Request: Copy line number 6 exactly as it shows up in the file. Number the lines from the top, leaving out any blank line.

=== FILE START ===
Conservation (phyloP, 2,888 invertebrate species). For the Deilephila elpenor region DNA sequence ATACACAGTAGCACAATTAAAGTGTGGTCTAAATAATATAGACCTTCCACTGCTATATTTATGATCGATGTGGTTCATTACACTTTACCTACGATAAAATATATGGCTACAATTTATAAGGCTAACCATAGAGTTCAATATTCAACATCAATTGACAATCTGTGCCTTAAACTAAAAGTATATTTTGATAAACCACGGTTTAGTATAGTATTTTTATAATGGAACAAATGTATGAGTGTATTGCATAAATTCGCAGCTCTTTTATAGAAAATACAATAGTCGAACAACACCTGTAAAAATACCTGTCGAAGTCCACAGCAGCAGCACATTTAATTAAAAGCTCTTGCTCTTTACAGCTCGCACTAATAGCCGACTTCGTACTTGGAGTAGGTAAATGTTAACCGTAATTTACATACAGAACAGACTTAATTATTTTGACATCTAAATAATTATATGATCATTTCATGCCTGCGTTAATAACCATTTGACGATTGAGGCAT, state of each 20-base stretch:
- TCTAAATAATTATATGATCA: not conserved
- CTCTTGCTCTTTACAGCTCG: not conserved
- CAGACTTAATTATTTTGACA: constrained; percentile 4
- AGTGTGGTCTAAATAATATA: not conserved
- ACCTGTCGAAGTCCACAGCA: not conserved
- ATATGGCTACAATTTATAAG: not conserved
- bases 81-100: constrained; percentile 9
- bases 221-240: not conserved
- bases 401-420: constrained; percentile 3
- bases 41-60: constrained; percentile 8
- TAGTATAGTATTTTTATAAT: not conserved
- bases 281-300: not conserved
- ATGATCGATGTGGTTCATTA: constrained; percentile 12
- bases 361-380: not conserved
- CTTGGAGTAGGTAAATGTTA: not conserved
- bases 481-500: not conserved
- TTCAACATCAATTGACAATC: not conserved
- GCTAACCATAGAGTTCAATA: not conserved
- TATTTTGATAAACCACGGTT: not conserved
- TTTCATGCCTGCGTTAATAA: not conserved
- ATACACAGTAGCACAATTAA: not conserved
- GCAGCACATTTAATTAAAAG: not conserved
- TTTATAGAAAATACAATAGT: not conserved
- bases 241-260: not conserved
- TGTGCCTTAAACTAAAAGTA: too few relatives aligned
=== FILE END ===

- ACCTGTCGAAGTCCACAGCA: not conserved